The basic setup requires a camera with tracking to provide the camera position in space, workstation(s) for the rendering, and LED video walls to display the render of the virtual background or scene created out of the tracking position. The cameras will capture the live scene as it is, which becomes the final content.

This basic workflow may include several cameras, workstations, or LED walls depending on the applications. In some cases, the camera does not capture the whole screen, but just a portion of it; in other cases, the camera sees the screen as a “window” that displays an “external” world.
In any case, one of the obvious issues of any LED-based XR workflow is the delays resulting from the time difference between the capture of the tracking data, that is, the time required for rendering the image and displaying it on the screen prior to the camera capture. If the camera only captures a portion of the LED screen, we will just need to render an image that fills in the field of view (FOV) of the camera, with the resolution of the camera capture. But, in any real situation, the camera moves while the rendering is being done and sent to the screen, so we will need to render a larger image than the required for the camera FOV, to fit a “safe projection area” which will prevent the camera to see a blank, non-rendered image when moving.

This is called “extra render” and can be created either as a larger than the camera capture (HDTV, 2K, etc) render, or as an interpolated image (extra FOV), an image with the same resolution of the camera output but stretched to fit the “safe” larger projection area. Extra-render LED-based XR – Single screen, single camera video Tracking data


This workflow is the simplest one, and just requires a single LED wall fed by a single workstation and a camera with a tracking system. The tracked camera sends its position in space and other data (zoom, focus…) to the workstation, which renders the virtual world to be displayed on the LED wall with the correct and precise geometry and FOV, based on the tracking information. Then, the resulting scene is captured by the camera.


screens can be configured in different shapes, sizes, and geometries, including curved walls or corner configurations with or without floors. This means it is possible to create immersive environments in which anywhere the camera moves, even with pan/tilt and head rotations, there will be a part of the LED available to render the virtual environment. Brainstorm’s InfinitySet includes a variety of tools that allow for creating several renders simultaneously, so a geometrically correct render can be displayed in several screens, even if they are configured as corners or even floors, regardless of the screen configuration, for the required camera view. InfinitySet establishes the position of each screen in the real world, as measured from the origin point specified by the tracking system prior to rendering. This will allow users to create, for example, an optimized corner with two LED walls and a floor that requires only one render, that is correctly mapped onto all configured screens. SINGLE OR MULTIPLE LED SCREENS & MULTIPLE CAMERAS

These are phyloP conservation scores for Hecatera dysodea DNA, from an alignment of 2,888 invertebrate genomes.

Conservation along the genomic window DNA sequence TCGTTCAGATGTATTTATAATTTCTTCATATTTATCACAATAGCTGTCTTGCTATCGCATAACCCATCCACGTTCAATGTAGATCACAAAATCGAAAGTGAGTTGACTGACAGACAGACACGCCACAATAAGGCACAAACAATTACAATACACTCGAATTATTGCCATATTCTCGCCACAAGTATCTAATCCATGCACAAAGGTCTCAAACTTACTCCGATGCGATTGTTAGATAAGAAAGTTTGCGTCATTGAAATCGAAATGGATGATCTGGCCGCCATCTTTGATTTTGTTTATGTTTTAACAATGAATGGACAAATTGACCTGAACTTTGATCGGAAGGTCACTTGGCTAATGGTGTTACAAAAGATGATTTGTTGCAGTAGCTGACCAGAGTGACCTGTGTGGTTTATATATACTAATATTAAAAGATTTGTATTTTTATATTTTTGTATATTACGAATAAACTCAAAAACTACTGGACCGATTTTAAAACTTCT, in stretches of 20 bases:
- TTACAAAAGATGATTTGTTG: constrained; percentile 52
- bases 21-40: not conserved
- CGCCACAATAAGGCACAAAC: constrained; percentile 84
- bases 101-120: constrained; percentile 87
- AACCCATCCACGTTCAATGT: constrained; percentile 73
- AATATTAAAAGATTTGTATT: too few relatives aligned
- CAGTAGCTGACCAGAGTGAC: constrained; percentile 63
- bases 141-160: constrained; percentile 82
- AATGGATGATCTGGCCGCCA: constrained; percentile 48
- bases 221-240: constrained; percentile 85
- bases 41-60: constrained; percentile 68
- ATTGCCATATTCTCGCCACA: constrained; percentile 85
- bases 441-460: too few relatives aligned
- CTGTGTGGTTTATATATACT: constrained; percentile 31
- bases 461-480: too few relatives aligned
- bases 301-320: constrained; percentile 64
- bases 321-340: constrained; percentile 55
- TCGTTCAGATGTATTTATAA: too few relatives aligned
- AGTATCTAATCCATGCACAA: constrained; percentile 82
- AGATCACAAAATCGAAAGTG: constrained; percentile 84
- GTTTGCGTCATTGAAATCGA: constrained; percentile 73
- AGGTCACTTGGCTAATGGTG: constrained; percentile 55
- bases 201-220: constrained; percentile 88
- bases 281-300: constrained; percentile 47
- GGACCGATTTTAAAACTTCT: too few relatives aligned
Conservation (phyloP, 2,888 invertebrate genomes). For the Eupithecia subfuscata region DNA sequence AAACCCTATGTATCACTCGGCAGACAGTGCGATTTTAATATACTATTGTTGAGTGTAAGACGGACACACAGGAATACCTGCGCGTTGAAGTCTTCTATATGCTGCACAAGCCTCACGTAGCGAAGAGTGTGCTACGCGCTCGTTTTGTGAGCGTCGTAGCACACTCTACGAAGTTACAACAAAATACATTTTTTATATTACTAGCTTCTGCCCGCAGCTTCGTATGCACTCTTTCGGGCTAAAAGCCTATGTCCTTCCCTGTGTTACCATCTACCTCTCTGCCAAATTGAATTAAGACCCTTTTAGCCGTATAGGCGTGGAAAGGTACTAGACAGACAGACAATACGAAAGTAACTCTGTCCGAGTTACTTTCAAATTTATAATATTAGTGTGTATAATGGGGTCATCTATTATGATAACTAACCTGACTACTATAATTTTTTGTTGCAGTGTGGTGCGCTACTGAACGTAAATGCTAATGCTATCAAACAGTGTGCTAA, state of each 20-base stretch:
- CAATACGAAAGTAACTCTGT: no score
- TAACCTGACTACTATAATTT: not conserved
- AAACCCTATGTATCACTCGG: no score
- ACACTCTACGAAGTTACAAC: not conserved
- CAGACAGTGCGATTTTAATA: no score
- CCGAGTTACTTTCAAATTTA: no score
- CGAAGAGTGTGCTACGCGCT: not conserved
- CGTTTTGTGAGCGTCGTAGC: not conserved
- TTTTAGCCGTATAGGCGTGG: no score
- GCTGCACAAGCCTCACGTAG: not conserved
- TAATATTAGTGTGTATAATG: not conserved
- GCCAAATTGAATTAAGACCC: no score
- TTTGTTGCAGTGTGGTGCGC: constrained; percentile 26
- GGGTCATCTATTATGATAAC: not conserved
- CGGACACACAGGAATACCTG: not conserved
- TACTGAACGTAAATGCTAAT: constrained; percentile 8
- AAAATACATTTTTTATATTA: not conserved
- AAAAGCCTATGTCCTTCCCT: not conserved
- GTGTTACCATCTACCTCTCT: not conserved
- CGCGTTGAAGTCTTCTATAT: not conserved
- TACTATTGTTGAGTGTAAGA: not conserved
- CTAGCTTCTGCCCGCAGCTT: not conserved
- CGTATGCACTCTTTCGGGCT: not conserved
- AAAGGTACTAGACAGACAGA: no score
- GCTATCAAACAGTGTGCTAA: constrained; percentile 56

Multi-camera setups for LED-based XR provide better production options but result in some limitations that are important to keep in mind. They require one render (workstation) per camera, providing a continuous render image for each camera’s point of view. When using several LED screens, it may require one render per LED screen as well. Most importantly, this setup requires careful planning while in production, because when cutting between cameras on the video mixer, the image on the LED walls needs to change to the corresponding camera at the same time as the video mixer cuts to any camera. Since LED screens or video walls imply processing delays, the synchronization can be done by constructing macros on the video mixer/switcher, so the device can execute two commands when switching between cameras. The first command switches the signal (render) going to the LED walls to display the correct signal of the camera that we are cutting to, and the second command, accurately delayed in relation to the first one, switches to the image captured by the camera.